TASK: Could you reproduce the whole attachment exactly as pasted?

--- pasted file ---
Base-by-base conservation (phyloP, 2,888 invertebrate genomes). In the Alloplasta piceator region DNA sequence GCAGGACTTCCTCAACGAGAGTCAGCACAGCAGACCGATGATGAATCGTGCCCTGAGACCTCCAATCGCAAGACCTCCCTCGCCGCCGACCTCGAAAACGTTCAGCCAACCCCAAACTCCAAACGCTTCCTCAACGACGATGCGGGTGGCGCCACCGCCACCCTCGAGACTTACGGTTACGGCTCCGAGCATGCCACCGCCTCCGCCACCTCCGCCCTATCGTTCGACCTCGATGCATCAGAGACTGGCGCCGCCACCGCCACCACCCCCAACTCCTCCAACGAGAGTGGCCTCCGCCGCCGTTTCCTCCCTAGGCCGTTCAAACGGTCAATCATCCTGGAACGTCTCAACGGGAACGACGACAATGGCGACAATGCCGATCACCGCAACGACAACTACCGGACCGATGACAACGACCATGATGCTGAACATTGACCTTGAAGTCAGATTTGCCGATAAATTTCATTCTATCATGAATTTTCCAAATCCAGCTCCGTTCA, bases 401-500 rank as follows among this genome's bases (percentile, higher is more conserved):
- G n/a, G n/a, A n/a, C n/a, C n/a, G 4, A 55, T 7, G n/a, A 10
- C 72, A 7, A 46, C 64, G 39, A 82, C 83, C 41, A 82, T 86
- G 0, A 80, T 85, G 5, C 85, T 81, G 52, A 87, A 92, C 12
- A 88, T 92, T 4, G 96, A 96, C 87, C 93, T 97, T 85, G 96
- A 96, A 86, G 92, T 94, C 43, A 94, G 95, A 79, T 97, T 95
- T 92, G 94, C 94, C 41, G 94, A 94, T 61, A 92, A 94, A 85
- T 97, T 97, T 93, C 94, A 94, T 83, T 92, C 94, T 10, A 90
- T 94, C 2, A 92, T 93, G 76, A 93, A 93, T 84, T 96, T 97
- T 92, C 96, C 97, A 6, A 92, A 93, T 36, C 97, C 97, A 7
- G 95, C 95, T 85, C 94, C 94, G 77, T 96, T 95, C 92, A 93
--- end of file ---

Base-by-base conservation (phyloP, 2,888 invertebrate genomes). In the Alloplasta piceator region DNA sequence GCAGGACTTCCTCAACGAGAGTCAGCACAGCAGACCGATGATGAATCGTGCCCTGAGACCTCCAATCGCAAGACCTCCCTCGCCGCCGACCTCGAAAACGTTCAGCCAACCCCAAACTCCAAACGCTTCCTCAACGACGATGCGGGTGGCGCCACCGCCACCCTCGAGACTTACGGTTACGGCTCCGAGCATGCCACCGCCTCCGCCACCTCCGCCCTATCGTTCGACCTCGATGCATCAGAGACTGGCGCCGCCACCGCCACCACCCCCAACTCCTCCAACGAGAGTGGCCTCCGCCGCCGTTTCCTCCCTAGGCCGTTCAAACGGTCAATCATCCTGGAACGTCTCAACGGGAACGACGACAATGGCGACAATGCCGATCACCGCAACGACAACTACCGGACCGATGACAACGACCATGATGCTGAACATTGACCTTGAAGTCAGATTTGCCGATAAATTTCATTCTATCATGAATTTTCCAAATCCAGCTCCGTTCA, bases 401-500 rank as follows among this genome's bases (percentile, higher is more conserved):
- G n/a, G n/a, A n/a, C n/a, C n/a, G 4, A 55, T 7, G n/a, A 10
- C 72, A 7, A 46, C 64, G 39, A 82, C 83, C 41, A 82, T 86
- G 0, A 80, T 85, G 5, C 85, T 81, G 52, A 87, A 92, C 12
- A 88, T 92, T 4, G 96, A 96, C 87, C 93, T 97, T 85, G 96
- A 96, A 86, G 92, T 94, C 43, A 94, G 95, A 79, T 97, T 95
- T 92, G 94, C 94, C 41, G 94, A 94, T 61, A 92, A 94, A 85
- T 97, T 97, T 93, C 94, A 94, T 83, T 92, C 94, T 10, A 90
- T 94, C 2, A 92, T 93, G 76, A 93, A 93, T 84, T 96, T 97
- T 92, C 96, C 97, A 6, A 92, A 93, T 36, C 97, C 97, A 7
- G 95, C 95, T 85, C 94, C 94, G 77, T 96, T 95, C 92, A 93